Are You Prepared For A Major Change?
 
Sylvia Lane

Today, we watch the people of Japan as they recover from a major earthquake, a tsunami, and nuclear radiation exposure.  Some of us may wonder how they have been able to survive and go forward.  Since the recent disasters, we have learned that they had planned ahead for such a disaster with regular drills and practice about what to do in case of an emergency.  Even though the disaster was much worse than their plans could ever anticipate, the preparedness training they undertook saved many lives.  

Life seems to regularly offer us major changes.  Fortunately, they are not all disastrous.  Unexpected wealth and abundance, a new love in our life, or an unimagined success that takes place in our career all require that we CHANGE.   I’ve been contemplating how we prepare for UNEXPECTED CHANGE in our lives and have a few ideas to share that can help us each ready ourselves:

  1. When facing a significant change, reach out to the people who have been there for you before in good times and in trying times.  Stay in touch with your support system and communicate your needs, concerns or joys.  Be there for them, too, when they are in need.
  2. Don't let yourself stay in shock from an unexpected change – good or bad.  Accept that you are in the place that fate has intended and you are there at the right time.  You can only live in the present moment.  Make a decision about your next move.  For example, if you receive a big promotion, be joyous.  Begin to plan and strategize how to demonstrate your effectiveness.  Find a mentor who can help direct your activities.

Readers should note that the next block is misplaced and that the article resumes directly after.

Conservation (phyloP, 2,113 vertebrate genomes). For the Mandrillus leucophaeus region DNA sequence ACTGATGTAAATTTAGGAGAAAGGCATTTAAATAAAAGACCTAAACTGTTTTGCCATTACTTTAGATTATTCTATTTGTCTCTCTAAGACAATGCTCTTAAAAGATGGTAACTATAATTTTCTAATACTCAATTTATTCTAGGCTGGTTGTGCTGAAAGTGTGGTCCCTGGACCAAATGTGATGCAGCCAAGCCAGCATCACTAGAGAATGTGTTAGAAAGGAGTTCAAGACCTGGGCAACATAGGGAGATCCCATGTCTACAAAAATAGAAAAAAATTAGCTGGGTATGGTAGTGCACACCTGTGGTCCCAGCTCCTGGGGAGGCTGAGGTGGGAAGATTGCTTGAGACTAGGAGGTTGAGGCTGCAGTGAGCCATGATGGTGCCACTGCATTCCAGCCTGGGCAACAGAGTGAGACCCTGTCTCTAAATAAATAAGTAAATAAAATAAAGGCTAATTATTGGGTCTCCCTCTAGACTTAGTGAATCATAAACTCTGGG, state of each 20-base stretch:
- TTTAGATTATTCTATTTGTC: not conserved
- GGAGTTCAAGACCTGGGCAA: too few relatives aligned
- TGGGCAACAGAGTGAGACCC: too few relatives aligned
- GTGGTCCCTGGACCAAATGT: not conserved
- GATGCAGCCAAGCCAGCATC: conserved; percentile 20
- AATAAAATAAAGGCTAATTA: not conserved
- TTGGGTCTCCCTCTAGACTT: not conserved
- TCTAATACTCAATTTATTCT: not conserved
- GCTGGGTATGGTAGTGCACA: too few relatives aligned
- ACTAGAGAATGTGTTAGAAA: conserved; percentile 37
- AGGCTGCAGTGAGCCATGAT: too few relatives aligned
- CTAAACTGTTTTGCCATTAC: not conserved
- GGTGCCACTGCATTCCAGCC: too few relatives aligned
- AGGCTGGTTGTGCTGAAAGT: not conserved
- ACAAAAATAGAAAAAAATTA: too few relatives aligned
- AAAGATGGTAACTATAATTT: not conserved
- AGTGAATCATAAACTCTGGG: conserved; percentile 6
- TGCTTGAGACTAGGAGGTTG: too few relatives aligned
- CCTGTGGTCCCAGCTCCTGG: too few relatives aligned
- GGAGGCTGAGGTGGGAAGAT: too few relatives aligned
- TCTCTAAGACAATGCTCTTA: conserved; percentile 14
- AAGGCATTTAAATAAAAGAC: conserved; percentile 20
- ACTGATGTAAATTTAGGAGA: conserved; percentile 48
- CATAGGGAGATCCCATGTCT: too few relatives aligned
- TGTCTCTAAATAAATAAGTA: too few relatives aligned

3. Let go and let God.  Take time to connect to your Higher Power and turn over anything that could hold you back or obstruct your path as you move forward.  When I pray and meditate, I am often surprised at the profound answers I receive even before I have clearly asked a question. 
  4. Travel light so you can move faster With life changes, you will learn to release old baggage.  This may mean giving up material possessions that you once highly valued.  It may mean giving up relationships that are toxic to you.  I talked with a woman recently who had lost her home and her car.  Through the process of something most of us dread, she discovered more creativity in her thinking and more freedom in her relationships and work life, which gave her more joy than she had ever experienced.
  5. Connect with others who are also prepared for changes.  If you pay attention at the office, in your neighborhood, in your friendship group and also in your family, you’ll likely discover many people who are changing something similar to the changes you’re experiencing or intending.  Beyond the sensationalism that we see and read in the daily headlines, there are many groups that are coming together to share and support each other.  Just as the people of Japan have tapped into the heartstrings of the planet, you may discover evidence of these positive connections very close to you as well.  Lynne McTaggart has just released a new book called The Bond, which speaks to this human longing for unity and how those that do come together thrive. 

Recent times have brought about major disasters.  We tend to pay more attention to things that frighten us than to things that bring us joy.  Take time and notice the many positive, healing changes happening around you as well.  An abundance of joy can also be unsettling when we feel unprepared.  Get ready to receive and embrace the good, too.

Let us know how you plan for change – both the blessings and possible disasters.  We’d love to hear from you!

With Warm Regards,

Sylvia
www.convergencecoaching.com

 

 

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